That's Not Him

When Jack Ingram chose the path of most resistance, he stumbled across himself

He doesn't write songs about being Texan, drinkin' Shiner, plowing a rut on Interstate 35, pulling into Gruene Hall, selling out for a case of Miller Lite. That's why he's not staring out from the cover of the latest issue of Texas Monthly, another blond head with that coy who-me? look spread across his face. Actually, it couldhave been him, but that was a long time ago. His first album, dating back to 1993, opened with a line about "a young man driving down a dirty road" in his beat-up Ford. His live album, two years later, kicked off with a tune about "the sun going down over San Antone," 'cuz that's how we Texans say it--San Antone. But that wasn't him--not those songs, not the crowd that ate 'em up and drank 'em down, none of it.

Jack Ingram--sitting in the back of Royal China near his Preston Royal home, wearing a white T-shirt and old jeans and the countenance of a movie star--remembers well the moment when he decided to travel down a different path, the trail barren of frat boys in baseball caps and urban dwellers in cowboy lids who paid five bucks cover to drink and shoot pool and, just maybe, listen to the former SMU psychology student sing his rowdy, literate country songs. Don't get him wrong. For a long while, during the first half of the 1990s, Ingram adored that crowd. They happily forked over their bills and bought his CDs by the thousands. They made him good money (often, around $1,500 a night) and brought him attention, the kind that gets major labels sniffing around like someone was spooning out free cocaine.

He worked the frat-party circuit--SMU on a Friday, UT on a Saturday, A&M the day after the day after that--and they adored him, genuinely. Armed with a fistful of originals and appropriate covers (by Willie Nelson and Robert Earl Keen, Merle Haggard and...Tom Waits?), he provided the homegrown soundtrack to a night of whoopin' it up. Not too long before that, Ingram had been another folkie on the short circuit, a kid strumming his guitar as he went looking for his voice like a lost pair of keys. It did not take him long to move from open-mike nights at the Hard Rock Café to closing down beer-and-burger joints well past last call.

"I could sell 15 million this time, or I could sell 10 copies," Jack Ingram says of his new Electric. "And it's not going to make this record any better or worse."
Frank Ockenfels 3
"I could sell 15 million this time, or I could sell 10 copies," Jack Ingram says of his new Electric. "And it's not going to make this record any better or worse."

"And it was at that point where I said, 'Naw, man, this ain't what I'm going to be, this is not what my career's going to look like,'" Ingram says now. Like the song says on Ingram's 1997 album Livin' or Dyin', "That's Not Me."

The epiphany arrived when he decided to record a live disc at Adair's on Commerce Street, backed by what was then an all-star line-up of locals: ex-Fever in the Funhouse frontman Chris Claridy on guitar, former Brave Combo drummer Mitch Marine on bass, Rumble's Pete Coatney on drums, powwow's Reed Easterwood on banjo, Milo Dearing on fiddle. It's the album most often pointed to by outsiders as the turning point in Ingram's career, though often for all the wrong reasons. Yes, it got the majors interested (for a while, it was even scheduled to be released on Warner Bros., till Ingram decided to go with manager Ken Levitan's new Rising Tide imprint with MCA distribution), and, yes, it sold by the thousands. And, yeah, it's a pretty good album--a coming-of-age record, in fact, on which he stopped sounding like his influences and started sounding like himself.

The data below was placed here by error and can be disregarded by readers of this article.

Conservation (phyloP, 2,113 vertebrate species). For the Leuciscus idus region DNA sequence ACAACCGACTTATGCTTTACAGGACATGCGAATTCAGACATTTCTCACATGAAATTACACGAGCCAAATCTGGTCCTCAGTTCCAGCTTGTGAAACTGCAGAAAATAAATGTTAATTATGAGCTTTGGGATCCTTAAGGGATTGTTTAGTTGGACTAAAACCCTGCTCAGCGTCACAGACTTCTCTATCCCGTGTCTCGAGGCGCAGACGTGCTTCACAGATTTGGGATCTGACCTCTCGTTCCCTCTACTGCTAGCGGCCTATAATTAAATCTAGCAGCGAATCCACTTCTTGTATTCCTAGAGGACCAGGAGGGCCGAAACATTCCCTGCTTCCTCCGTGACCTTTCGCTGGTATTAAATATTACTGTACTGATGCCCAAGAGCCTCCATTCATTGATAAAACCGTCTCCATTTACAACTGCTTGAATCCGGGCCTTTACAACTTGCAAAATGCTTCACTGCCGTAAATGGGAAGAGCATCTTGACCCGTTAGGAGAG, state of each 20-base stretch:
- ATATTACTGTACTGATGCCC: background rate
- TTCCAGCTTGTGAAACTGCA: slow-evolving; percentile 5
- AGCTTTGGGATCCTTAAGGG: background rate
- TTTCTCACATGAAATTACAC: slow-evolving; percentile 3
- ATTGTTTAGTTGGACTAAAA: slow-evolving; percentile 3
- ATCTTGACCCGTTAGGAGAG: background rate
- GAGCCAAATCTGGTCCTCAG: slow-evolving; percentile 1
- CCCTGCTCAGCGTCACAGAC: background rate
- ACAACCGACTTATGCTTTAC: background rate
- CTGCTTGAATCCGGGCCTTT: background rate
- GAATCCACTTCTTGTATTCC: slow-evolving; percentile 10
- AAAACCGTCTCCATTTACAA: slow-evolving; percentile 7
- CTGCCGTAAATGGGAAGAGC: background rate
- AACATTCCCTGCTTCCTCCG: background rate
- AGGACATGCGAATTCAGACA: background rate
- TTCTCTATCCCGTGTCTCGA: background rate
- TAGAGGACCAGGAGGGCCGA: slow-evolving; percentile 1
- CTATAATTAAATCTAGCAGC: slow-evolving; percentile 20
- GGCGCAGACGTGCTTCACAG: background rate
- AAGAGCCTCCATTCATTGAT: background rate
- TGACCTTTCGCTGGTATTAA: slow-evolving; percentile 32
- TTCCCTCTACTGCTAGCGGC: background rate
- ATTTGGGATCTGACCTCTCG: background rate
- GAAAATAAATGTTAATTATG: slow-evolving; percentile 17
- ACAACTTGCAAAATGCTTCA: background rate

Problem was, nobody at Adair's in the summer of '95, when the disc was cut, seemed to notice that standing before him, the boy was becoming a man. And for the first time, Ingram noticed the beer was louder than the music.

"I've never really put it in such a complete, wrapped package like that, to say that was the gig, but if I had to look back, I'd say that one gig made me really change my mind," Ingram says. He sips his beer, leans back and squints his eyes. He's deep into it, thinking back about moving ahead.

"I made a live record with my songs, and I was, in my mind, pouring out to these people, and that's a reciprocal kind of situation: I give you this, and you respect it. If you buy the ticket, it means that you're buying into what I'm giving you," he continues, his speech slow and reflective. "But then we had to put fake applause into that record. And it was at that point that I said, 'You know what, man, this ain't happening. I'm not going to have a career where I'm writing songs that are very personal to me and mean something to me and go out and play them so people can slosh around in their beer. And I'm not going to pour beer on myself to get along with these people.' There's other people, 'cause I know I'm one of them, that seek this stuff that I'm doing out, and I'm going to find them. I've never said that to anybody, I've never really thought of it, but it was like, man, you don't make a live record with these kind of songs and have crowd noise and people talking. And if that's the kind of career I've got to have, I'm not going to have it. I won't do it."

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